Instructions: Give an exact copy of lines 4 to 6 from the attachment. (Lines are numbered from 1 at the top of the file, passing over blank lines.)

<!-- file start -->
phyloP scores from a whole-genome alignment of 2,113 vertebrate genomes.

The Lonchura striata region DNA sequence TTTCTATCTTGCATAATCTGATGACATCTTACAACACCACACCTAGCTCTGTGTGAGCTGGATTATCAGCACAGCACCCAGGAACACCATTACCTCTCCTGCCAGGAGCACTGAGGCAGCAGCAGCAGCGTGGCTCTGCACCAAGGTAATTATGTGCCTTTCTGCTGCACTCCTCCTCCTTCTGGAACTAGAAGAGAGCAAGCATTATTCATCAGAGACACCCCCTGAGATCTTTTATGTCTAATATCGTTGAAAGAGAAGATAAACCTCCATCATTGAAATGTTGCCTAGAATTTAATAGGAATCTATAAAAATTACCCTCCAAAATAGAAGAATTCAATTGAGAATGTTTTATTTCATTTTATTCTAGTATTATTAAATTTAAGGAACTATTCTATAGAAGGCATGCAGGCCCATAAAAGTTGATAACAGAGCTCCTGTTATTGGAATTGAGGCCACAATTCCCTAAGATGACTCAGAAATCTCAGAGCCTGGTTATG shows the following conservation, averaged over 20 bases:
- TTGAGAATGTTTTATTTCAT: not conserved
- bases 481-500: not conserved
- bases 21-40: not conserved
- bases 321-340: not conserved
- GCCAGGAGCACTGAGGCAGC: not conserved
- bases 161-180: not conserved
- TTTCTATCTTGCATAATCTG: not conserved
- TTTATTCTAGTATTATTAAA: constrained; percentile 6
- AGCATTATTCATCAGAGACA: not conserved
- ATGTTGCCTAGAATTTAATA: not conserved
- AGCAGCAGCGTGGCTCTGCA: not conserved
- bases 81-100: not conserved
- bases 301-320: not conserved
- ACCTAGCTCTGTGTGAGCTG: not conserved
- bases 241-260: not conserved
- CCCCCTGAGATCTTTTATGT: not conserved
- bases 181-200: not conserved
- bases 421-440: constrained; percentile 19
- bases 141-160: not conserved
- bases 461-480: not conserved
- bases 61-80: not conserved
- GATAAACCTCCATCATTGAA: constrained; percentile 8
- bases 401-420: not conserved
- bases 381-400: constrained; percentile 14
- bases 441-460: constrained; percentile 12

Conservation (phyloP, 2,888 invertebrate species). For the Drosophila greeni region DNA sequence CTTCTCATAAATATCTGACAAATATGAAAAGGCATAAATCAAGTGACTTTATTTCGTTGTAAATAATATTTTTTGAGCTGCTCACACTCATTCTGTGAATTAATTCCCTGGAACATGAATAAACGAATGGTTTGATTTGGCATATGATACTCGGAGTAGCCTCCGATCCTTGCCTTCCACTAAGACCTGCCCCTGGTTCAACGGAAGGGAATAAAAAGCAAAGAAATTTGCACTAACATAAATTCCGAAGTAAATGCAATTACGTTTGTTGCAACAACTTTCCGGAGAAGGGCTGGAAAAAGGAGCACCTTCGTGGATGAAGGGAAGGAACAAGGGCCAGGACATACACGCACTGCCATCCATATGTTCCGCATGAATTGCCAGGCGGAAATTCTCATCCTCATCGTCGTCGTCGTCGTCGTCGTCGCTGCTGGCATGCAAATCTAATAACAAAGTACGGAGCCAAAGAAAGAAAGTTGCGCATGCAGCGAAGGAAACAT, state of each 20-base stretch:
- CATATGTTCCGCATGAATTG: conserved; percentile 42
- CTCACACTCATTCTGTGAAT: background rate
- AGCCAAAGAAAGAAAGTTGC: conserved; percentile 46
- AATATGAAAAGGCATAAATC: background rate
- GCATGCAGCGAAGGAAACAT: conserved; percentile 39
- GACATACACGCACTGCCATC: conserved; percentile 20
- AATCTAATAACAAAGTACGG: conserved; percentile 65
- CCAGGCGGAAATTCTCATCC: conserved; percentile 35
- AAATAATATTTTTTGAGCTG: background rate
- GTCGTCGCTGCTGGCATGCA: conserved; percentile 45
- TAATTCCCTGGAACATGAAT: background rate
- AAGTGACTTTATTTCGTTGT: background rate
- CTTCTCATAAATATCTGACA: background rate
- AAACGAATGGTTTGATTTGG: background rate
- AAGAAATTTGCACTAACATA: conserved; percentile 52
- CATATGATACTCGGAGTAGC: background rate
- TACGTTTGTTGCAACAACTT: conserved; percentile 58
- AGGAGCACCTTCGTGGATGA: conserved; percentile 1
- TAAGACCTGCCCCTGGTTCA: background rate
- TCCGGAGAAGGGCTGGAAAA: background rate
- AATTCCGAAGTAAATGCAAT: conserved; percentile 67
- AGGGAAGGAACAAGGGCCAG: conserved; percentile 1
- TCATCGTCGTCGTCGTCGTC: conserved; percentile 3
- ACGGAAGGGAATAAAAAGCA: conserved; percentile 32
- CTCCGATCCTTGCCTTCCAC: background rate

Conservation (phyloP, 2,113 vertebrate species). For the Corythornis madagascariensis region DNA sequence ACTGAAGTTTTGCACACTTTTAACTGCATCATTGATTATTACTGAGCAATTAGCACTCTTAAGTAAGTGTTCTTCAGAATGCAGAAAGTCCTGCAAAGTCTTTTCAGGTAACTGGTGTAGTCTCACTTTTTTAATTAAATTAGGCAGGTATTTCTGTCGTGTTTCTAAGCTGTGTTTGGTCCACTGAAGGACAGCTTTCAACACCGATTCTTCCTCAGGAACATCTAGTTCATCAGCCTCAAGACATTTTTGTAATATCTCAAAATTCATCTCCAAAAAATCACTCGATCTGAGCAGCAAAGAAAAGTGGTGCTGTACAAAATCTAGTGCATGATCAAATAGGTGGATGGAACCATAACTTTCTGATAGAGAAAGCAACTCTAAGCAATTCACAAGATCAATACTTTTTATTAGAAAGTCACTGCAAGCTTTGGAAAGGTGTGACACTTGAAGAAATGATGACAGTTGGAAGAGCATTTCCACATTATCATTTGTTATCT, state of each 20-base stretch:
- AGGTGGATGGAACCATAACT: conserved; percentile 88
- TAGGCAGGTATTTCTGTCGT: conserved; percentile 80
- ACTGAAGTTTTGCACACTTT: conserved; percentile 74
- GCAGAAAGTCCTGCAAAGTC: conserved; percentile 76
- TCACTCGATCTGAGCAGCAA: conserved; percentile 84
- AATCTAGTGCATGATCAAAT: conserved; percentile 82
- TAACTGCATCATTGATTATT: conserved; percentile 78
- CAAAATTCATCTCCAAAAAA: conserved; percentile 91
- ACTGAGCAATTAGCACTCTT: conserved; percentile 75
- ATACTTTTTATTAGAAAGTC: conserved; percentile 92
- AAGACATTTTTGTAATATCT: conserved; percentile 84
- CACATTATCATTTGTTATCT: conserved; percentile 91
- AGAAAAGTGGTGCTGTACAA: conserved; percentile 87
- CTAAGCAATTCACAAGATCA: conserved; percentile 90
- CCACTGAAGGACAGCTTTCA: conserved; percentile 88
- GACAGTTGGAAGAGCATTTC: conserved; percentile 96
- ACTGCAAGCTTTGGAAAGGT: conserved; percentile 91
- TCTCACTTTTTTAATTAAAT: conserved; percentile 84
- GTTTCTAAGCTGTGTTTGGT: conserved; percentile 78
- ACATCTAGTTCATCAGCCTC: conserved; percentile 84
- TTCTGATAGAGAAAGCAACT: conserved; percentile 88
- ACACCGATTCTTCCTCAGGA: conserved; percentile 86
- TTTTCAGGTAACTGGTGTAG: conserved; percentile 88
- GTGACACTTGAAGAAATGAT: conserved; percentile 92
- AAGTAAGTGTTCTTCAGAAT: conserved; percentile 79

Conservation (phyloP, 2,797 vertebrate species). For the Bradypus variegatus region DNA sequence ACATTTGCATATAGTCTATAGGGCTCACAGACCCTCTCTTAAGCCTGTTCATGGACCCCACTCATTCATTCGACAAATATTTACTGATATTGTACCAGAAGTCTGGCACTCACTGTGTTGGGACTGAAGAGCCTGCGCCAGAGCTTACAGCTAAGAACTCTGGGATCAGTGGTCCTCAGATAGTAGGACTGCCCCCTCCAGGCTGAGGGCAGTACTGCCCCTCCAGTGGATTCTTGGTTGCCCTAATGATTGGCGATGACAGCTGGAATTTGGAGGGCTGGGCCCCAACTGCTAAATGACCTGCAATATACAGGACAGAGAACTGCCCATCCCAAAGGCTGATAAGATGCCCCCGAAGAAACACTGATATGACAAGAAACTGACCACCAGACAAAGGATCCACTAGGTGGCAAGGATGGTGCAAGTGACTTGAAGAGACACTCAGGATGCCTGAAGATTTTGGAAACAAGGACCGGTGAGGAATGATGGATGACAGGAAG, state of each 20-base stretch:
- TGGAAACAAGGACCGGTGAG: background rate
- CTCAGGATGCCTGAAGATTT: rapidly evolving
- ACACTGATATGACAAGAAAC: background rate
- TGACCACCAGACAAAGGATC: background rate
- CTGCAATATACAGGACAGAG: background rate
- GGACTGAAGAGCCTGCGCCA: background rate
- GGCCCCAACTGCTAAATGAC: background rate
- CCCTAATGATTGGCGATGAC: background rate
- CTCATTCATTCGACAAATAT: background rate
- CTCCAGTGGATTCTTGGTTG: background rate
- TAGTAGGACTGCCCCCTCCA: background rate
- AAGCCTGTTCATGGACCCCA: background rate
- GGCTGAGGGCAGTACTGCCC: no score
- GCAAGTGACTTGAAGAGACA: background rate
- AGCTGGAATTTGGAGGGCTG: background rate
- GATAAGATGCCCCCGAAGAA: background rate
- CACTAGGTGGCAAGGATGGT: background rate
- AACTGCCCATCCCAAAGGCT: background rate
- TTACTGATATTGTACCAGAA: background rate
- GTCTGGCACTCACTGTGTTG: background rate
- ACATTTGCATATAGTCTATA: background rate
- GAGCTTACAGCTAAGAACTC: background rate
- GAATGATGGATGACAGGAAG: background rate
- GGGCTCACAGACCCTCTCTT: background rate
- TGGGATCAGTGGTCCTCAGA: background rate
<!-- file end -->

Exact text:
- bases 481-500: not conserved
- bases 21-40: not conserved
- bases 321-340: not conserved